Man of Steel was like the Notebook of dick flicks. Complete with aliens, a buff superhero and enough glass-shattering destruction to bring New York to its knees, it’s easy to see why the lads were bursting with anticipation. That didn’t stop the suspension of disbelief, or my dry laughter at the god awful script. Yet, as Superman would say to his cynics, ‘always believe.’
Having enjoyed Iron Man 3, The Avengers and the Dark Knight, I was easily coerced into accompanying my boyfriend. There’s something about the comic book remakes that bring us back to the original excitement of Hollywood action films – surely even those reluctant viewers can’t help but get suckered into the knuckle-biting thrills?
[Spoiler Alert] Man of Steel begins gently– we see Superman’s struggles to conceal his powers and to fit-in despite realising his alien roots. It was emotional and he makes a fine fisherman … [drool]. The character is very much three-dimensional at this stage, you can’t help but fall in love with him – both girls and boys, apparently.
Perhaps it’s because Superman is a comic book character, perhaps it’s because he’s really an alien, or perhaps I was just sitting too close to the cinema screen – but the further the story progresses the weaker the suspension of disbelief became. From the moment his disproportionate obedience reaps the death of his ‘father’ – the scene in which he refrains from saving his dad, who stupidly returns to the car to save the family dog before being swept away by a tornado – the pointless melodrama had me tittering to myself. Overt heroism is uncomfortable, especially when it is totally unnecessary.
The script didn’t help matters – you can blame its comic book origins all you like, but in a two and a half hour feature film you at least need a three-dimensional script. ‘Take cover, it’s not safe’, sounds sexy when ordered by a stern looking meat-head in a kinky skin-tight suit, but when there are aliens tearing up a small town and military helicopters nose-diving around a red caped superhero who is being launched in and out of buildings as though they were made of matchsticks, I don’t think it quite cuts the grade. Similarly, the intern who manages to free herself from the rubble of a New York skyscraper following a terrifying attempt to alter the earth’s atmosphere – seemingly inspired by the Dubstep music scene – asks stupidly, ‘Where did the alien’s go?’ Who cares? Run for your life you fecking idiot!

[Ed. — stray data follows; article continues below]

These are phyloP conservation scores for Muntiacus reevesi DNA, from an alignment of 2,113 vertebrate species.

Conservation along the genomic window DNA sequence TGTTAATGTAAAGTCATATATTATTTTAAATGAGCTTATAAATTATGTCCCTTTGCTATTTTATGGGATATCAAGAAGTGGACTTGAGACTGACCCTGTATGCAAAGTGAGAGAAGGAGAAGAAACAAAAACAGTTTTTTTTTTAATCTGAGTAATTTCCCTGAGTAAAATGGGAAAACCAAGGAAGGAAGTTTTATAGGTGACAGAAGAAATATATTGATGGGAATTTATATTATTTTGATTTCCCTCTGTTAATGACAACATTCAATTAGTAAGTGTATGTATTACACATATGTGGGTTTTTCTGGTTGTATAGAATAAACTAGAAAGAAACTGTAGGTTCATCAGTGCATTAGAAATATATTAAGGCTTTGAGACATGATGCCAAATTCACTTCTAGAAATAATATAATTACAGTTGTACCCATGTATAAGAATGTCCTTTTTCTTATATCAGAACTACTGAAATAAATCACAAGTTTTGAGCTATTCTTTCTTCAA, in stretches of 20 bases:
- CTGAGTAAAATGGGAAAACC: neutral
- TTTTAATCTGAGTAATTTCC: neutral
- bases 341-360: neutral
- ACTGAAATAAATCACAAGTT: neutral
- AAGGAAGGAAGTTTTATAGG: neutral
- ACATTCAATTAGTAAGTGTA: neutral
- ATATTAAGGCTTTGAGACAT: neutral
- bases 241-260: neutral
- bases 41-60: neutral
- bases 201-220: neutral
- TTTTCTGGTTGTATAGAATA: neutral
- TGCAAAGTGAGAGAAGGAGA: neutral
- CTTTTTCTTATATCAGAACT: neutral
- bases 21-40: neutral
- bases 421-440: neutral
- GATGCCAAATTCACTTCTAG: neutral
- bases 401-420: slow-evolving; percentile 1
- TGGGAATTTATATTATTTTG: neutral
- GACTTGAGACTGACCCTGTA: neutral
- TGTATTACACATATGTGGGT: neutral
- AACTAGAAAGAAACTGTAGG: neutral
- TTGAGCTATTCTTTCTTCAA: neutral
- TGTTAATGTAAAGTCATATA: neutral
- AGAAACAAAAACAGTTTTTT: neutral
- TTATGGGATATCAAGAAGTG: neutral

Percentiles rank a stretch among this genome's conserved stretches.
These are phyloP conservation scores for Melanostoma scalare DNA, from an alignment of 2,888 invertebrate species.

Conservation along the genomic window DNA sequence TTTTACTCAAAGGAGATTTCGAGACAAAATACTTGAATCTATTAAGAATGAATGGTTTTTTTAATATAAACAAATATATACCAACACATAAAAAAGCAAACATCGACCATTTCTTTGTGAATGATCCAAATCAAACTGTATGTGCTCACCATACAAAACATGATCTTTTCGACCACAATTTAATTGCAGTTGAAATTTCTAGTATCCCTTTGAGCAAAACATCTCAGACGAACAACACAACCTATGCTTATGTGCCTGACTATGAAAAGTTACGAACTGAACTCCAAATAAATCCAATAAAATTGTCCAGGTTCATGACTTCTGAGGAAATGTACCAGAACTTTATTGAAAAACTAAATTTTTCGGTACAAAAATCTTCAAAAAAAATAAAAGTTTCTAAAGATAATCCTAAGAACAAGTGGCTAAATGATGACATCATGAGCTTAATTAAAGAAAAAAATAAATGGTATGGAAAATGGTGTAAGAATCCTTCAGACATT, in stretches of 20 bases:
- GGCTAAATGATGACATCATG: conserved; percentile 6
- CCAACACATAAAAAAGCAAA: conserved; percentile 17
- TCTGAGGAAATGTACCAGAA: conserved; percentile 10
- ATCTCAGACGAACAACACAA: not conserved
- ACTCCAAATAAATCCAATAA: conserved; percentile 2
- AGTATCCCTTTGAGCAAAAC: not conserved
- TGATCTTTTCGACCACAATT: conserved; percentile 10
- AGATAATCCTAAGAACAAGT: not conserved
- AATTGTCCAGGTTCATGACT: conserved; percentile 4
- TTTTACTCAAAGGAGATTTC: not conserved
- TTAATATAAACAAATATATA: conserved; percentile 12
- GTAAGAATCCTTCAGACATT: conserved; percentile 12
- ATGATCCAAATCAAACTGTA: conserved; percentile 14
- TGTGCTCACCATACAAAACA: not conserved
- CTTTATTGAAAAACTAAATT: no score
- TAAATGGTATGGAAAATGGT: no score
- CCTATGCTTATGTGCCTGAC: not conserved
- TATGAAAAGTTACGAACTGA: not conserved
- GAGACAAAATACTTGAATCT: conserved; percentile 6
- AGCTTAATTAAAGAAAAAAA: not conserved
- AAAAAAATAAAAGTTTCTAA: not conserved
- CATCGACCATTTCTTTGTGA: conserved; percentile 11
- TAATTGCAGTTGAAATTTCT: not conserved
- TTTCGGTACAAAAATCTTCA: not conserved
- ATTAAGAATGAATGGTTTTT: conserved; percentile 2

I get the love of rip-roaring action and destruction – like when little boys use their action men to blast through lines of miniature cars or build sandcastles to blow them to smithereens – but the battering that Manhattan received in the final scenes was so over the top, I found it boring. Watching Superman smash through glassy buildings and splintering entire lengths of skyscrapers was thrilling at first, but it soon became repetitive. When will Hollywood tire of blowing up the Big Apple?
It was great that Lois Lane was portrayed as a serious journalist in Man of Steel, but still surprising that her budding romance with Superman wasn’t sexed up, at all. All in all it struck me as overtly moralistic and a bit too conservative – adding to that nagging two-dimensional feel. Can we really connect with a superhero who is so morally superior that he sheds his human impulses – either to save his father or bone Miss Lane? The Guardian ran a great article on Warner Bros studios’ targeting of Christian audiences as the film ‘explicitly compares Superman to Jesus’. In hindsight, perhaps this is why it was so hard to sustain belief.
From someone who is relatively new to the realm of superhero movies, do go and watch Man of Steel because it is gripping, action packed and does exactly what it says on the tin. Lads love it because it is another two hours of over-the-top macho fantasy in which they can indulge in their own superhero dreams. Just don’t watch it too closely. Believing is a case of mind over matter, ignore the bits that make you scoff or cringe and that €10+ cinema ticket should be worth your while…